With containers no longer a viable option, Hinson said Co­lumbia County opened a second recycling center at River­side Park in Evans in Jan­uary 2013 and recently added a baling system to a 4-year-old facility it has on Wil­liam Few Parkway so it could continue to store and sell commodities to a wide-range of buyers.

As a result, she said the county now averages 35½ tons of recyclables a month, which is one ton greater than it averaged in all of 2013.

Rodney Cooper, the solid waste supervisor for Aiken County, estimates that 40 percent of the customers who drive through his department’s dozen drop-off centers are recycling, but said with more public awareness the county could appeal to all people who stop by just to throw away trash.

“We still have 60 percent we need to capture. We could be doing better,” he said. “Some people are die-hard recyclers, but others are old school and don’t see any reason for it. We need to explain to them why recycling is important.”

In making his case, Cooper said his staff combines the items collected at each drop-off site to consolidate trips to the processing facility in North Augusta, saving the county thousands of dollars in hauling costs in its $2.5 million annual budget for waste disposal.

More importantly, he said South Carolina’s solid waste report shows Aiken County, at its current disposal rate of 237,000 tons, has more than doubled the life of its landfill to 154 years. That’s compared to 73 years at its permitted disposal rate of 500,000 tons.

Despite its efforts, Aiken County’s recycling rate ranks 28th out of South Carolina’s 46 counties. Horry County, which includes Myrtle Beach, recycles half of the waste it disposes, and 13 other counties have rates higher than 30 percent. Edgefield and Mc­Cor­mick counties have recycling rates between 7 and 8 percent.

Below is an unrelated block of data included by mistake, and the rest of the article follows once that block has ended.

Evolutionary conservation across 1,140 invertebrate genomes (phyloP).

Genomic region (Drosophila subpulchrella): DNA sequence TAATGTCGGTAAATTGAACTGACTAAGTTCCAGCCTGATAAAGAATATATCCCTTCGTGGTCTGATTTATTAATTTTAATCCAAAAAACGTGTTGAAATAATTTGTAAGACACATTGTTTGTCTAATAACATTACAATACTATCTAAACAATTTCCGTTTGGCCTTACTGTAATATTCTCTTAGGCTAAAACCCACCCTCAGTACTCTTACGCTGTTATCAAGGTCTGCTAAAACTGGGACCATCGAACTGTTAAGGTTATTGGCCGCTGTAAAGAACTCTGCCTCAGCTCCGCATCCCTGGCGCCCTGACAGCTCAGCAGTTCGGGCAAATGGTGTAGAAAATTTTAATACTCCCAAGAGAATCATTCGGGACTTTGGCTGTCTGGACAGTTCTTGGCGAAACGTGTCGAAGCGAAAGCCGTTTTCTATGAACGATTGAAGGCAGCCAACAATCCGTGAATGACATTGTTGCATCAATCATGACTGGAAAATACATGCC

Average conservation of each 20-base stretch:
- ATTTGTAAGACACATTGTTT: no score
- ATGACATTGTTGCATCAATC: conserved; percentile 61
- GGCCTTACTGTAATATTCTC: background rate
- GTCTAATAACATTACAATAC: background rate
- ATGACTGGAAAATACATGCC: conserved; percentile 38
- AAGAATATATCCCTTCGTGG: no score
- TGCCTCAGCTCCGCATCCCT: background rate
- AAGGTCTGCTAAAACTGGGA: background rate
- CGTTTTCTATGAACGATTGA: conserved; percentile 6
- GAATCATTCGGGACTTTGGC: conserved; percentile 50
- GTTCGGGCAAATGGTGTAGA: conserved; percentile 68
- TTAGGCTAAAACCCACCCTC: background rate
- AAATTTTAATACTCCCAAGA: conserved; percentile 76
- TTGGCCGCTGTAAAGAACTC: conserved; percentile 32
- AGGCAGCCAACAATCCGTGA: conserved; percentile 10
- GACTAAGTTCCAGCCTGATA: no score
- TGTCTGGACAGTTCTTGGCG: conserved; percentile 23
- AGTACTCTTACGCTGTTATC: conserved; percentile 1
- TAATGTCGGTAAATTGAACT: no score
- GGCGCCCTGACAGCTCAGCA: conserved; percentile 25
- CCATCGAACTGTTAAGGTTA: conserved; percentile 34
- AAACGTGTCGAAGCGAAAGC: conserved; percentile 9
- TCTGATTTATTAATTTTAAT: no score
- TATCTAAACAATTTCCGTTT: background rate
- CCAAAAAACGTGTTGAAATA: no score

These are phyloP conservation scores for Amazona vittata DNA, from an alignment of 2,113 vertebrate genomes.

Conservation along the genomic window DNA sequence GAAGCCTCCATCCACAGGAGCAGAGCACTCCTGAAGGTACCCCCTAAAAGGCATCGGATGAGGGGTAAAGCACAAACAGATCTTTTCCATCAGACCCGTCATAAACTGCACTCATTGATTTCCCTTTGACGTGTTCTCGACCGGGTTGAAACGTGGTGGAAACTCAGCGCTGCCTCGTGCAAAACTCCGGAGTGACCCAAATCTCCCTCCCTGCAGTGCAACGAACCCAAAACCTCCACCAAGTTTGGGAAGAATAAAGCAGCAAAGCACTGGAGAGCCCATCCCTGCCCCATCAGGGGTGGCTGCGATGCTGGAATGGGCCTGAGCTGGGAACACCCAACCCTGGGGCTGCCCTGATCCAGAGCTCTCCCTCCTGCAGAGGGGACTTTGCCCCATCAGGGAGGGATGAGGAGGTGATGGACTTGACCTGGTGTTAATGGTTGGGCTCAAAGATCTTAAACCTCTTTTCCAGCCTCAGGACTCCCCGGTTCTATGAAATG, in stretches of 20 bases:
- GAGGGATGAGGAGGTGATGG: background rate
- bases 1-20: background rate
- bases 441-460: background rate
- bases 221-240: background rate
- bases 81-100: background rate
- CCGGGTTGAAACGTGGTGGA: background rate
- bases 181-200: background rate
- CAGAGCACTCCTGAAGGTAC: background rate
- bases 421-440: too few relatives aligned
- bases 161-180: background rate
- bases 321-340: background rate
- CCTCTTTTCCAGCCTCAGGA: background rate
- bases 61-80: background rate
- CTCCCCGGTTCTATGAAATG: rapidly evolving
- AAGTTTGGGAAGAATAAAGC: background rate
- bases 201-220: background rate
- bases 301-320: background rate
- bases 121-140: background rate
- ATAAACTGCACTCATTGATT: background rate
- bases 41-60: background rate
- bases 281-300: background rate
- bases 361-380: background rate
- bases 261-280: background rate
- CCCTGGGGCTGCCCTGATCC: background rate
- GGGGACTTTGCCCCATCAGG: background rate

Seattle, a major player in big-city waste recovery, expects to reach a recycling rate of 60 percent by next year, largely because of mandatory collections that even include food waste, according to online reports.

Since Griffin became the only Georgia city to require recycling, residential rates have risen to nearly 20 percent, and between $38,000 and $40,000 has been deferred annually for landfilling and hauling costs, according to reports published on the city’s Web site.

Cooper believes local rates could improve with 600 to 700 people transferring to Fort Gordon in the next five years from the Washington, D.C., area, where recycling is required in many surrounding communities.

Though he thinks required recycling could result in a quicker turnaround, he said some residents might resist.

“When you start mandating things, people tend to push back,” Cooper said. “To me, it would help, but it’s hard to do and something that would need to be implemented over a period of time.”

Videtto agreed with Coo­per that recycling efforts take years to perfect. She said her staff is considering drop-off locations for glass and expanding government-office recycling into a full-fledged program.

Citing the 2,000 additional recycling carts the city issued in the six months after it rolled out its recycling perks program, she said there is excitement in Augusta to reuse materials.

“It is not an easy thing to do,” Videtto said of motivating people to recycle.

AREA SOLID WASTE AND RECYCLING TOTALS

RICHMOND COUNTY SOLID WASTE TOTALS

YEAR SOLID WASTE RECYCLED WASTE

2014* 124,465 tons 745.22 tons

2013 382,954 tons 3,226.09 tons

YEAR SOLID WASTE RECYCLED WASTE

2012 308,523 tons 2,111.49 tons

2011 309,379 tons 2,206.57 tons

* to date

AIKEN COUNTY SOLID WASTE TOTALS

YEAR RECYCLED WASTE DISPOSED WASTE GENERATED WASTE RECYCLING RATE

2013 21,260 tons 89,343 tons 110,602 tons 19.2%

2012 14,199 tons 88,563 tons 102,762 tons 13.8%

2011 16,882 tons 119,761 tons 136,643 tons 12.4%